"Memorial Day weekend is the traditional start to Summer and Film on the Rocks is a Colorado Summer tradition," said Britta Erickson, Festival Director for the Denver Film Society. "We are so excited to kick off the season on the holiday weekend and bring cult-classic and fan-favorite films, great »
- Tamika Jones
George Lucas didn't just create the "Star Wars" universe. The filmmaker, who turns 71 on May 14, pretty much created the cinematic universe we live in now, the ones whose cornerstones include the Thx sound system at your multiplex, the Pixar movies that have dominated animation for the past 20 years, and the Industrial Light & Magic special-effects house, whose aesthetic has ruled the Hollywood blockbuster for nearly four decades. He's the pioneer of the effects-driven action spectacle and the conversion from celluloid to digital, the two trends that, for better and worse, have defined Hollywood's output for nearly 20 years.
As ubiquitous as Lucas and his creations loom in our cinematic dreamscapes, there's still a lot that most people don't know about him, from how he got his start to the famous folks who mentored him or were mentored by him, from the size of his fortune to what he plans to do now »
- Gary Susman
- Scott J. Davis
Star Thrower Entertainment, Ball and Chain Productions and Anonymous Content will partner on The Waiting, a thriller to be directed by Kasra Farahani, starring James Caan (The Godfather, Misery, Elf), Logan Miller (Scouts Vs Zombies, Night Moves, The Stanford Prison Experiment) and Keir Gilchrist (It Follows, It’S Kind Of A Funny Story, “United States of Tara”).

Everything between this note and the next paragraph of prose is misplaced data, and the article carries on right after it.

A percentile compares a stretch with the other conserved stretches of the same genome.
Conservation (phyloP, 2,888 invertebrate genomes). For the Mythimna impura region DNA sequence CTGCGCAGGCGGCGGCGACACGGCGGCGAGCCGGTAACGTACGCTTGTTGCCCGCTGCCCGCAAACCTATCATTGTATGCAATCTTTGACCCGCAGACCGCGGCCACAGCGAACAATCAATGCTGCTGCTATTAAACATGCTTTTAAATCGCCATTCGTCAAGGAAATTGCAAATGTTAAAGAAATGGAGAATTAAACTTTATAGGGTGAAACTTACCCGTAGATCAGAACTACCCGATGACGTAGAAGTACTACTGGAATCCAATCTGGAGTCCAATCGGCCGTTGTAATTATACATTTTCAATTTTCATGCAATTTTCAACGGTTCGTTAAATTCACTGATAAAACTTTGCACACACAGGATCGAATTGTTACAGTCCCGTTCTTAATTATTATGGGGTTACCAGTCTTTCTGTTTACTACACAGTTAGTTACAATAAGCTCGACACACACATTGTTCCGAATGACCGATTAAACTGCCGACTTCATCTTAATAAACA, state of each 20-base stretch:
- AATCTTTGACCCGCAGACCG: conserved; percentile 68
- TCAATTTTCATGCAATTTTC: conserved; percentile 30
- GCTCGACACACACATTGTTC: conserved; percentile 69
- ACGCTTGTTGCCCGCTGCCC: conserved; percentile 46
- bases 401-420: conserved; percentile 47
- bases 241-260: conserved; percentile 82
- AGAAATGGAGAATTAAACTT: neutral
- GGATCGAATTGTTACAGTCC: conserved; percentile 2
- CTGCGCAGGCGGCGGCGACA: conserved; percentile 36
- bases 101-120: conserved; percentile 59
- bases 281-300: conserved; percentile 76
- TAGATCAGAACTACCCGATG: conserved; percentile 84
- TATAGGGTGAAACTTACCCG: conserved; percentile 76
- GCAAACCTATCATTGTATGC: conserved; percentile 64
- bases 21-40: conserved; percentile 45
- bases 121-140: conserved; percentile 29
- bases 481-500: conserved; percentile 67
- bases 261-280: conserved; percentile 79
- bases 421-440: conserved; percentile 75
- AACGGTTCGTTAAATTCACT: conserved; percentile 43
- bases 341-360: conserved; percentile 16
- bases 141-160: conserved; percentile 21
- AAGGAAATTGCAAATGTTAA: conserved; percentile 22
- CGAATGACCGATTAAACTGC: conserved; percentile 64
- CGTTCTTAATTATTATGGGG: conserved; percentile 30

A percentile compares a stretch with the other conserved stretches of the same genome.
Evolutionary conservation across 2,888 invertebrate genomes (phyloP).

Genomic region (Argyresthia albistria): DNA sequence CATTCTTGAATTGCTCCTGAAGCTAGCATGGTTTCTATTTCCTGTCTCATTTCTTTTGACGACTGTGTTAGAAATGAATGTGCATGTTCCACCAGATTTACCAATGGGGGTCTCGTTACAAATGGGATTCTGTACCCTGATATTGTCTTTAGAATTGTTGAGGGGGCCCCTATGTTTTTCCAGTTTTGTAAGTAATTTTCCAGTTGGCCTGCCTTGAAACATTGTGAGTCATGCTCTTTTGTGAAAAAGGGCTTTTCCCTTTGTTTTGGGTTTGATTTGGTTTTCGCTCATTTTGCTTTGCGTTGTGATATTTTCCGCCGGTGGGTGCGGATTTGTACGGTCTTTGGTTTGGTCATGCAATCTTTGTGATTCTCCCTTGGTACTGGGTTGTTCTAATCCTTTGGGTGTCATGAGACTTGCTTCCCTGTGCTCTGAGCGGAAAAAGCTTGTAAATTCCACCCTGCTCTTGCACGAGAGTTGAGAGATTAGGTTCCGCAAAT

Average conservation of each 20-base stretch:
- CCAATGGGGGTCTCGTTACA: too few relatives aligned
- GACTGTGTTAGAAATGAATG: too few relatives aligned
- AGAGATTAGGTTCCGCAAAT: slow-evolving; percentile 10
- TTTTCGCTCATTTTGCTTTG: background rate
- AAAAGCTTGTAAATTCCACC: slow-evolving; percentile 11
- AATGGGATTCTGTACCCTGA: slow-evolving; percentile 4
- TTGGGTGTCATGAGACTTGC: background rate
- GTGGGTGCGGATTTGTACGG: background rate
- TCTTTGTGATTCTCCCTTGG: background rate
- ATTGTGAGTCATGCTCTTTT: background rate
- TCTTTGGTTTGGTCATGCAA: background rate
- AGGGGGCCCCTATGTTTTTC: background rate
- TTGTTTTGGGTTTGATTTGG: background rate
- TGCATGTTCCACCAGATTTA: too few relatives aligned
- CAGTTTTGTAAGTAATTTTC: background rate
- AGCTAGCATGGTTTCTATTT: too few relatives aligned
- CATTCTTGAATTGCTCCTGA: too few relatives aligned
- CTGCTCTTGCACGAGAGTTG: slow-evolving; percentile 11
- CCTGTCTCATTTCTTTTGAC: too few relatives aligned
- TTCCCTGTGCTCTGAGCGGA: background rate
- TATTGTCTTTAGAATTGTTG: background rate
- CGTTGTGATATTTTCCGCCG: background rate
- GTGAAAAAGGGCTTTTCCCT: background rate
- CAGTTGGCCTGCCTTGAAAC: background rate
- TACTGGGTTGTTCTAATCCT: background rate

Speaking about their film, Co-founders of Star Thrower Entertainment Tim White and Trevor White said, “Mark and Jeff have crafted an excellent script that seamlessly combines elements of a riveting thriller and fascinating character study. This script, together with Kasra’s elegant vision and our compelling cast, makes The Waiting the type of filmmaker and talent driven project ideal for Star Thrower.”
- Michelle McCue
Kasra Farahani, whose short film Noon received great acclaim and was quickly optioned for feature development, will direct The Waiting, a thriller starring James Caan (The Godfather, Thief), It Follows’ Kier Gilchrist and Logan Miller (Scouts Vs. Zombies). Star Thrower Entertainment, Ball and Chain Productions and Anonymous Content partner on the production about two high…
- Samuel Zimmerman
James Caan (“The Godfather”) and “The Stanford Prison Experiment” actors Logan Miller and Keir Gilchrist are set to star in the indie thriller “The Waiting,” which Kasra Karahani will direct for Star Thrower Entertainment, Ball and Chain Productions and Anonymous Content, the companies jointly announced on Monday. Mysterious events occur in “The Waiting” when two high school filmmakers decide to create the illusion of a haunting on an unsuspecting neighbor. Farahani has an impressive background in production design and art direction for studio blockbusters including “Avatar,” “Star Trek,” “Alice in Wonderland” and “Thor.” Farahani’s short film “Noon” was optioned »
- Jeff Sneider
A review of last night's "Mad Men" coming up just as soon as I'm the quick brown fox... "We both know things can't be undone." -Trudy "Says who?" -Pete "Mad Men" has chronicled a period of enormous social change (and taken place in a time of enormous change in television), yet it's often seemed agnostic on whether individual change is possible. Over the course of the series, fashions shifted and opportunities rose for women and minorities, but were the "Mad Men" characters themselves really changing with the times? Peggy has certainly grown, yet we've seen Don and Roger and Joan and others have epiphany after epiphany, only to eventually lean back on their old habits. (And even Peggy hasn't been immune to stagnation in her personal life, even as she's evolved professionally.) If anything, Don's frequent backsliding has been one of the most common complaints I've heard about the series' »
- Alan Sepinwall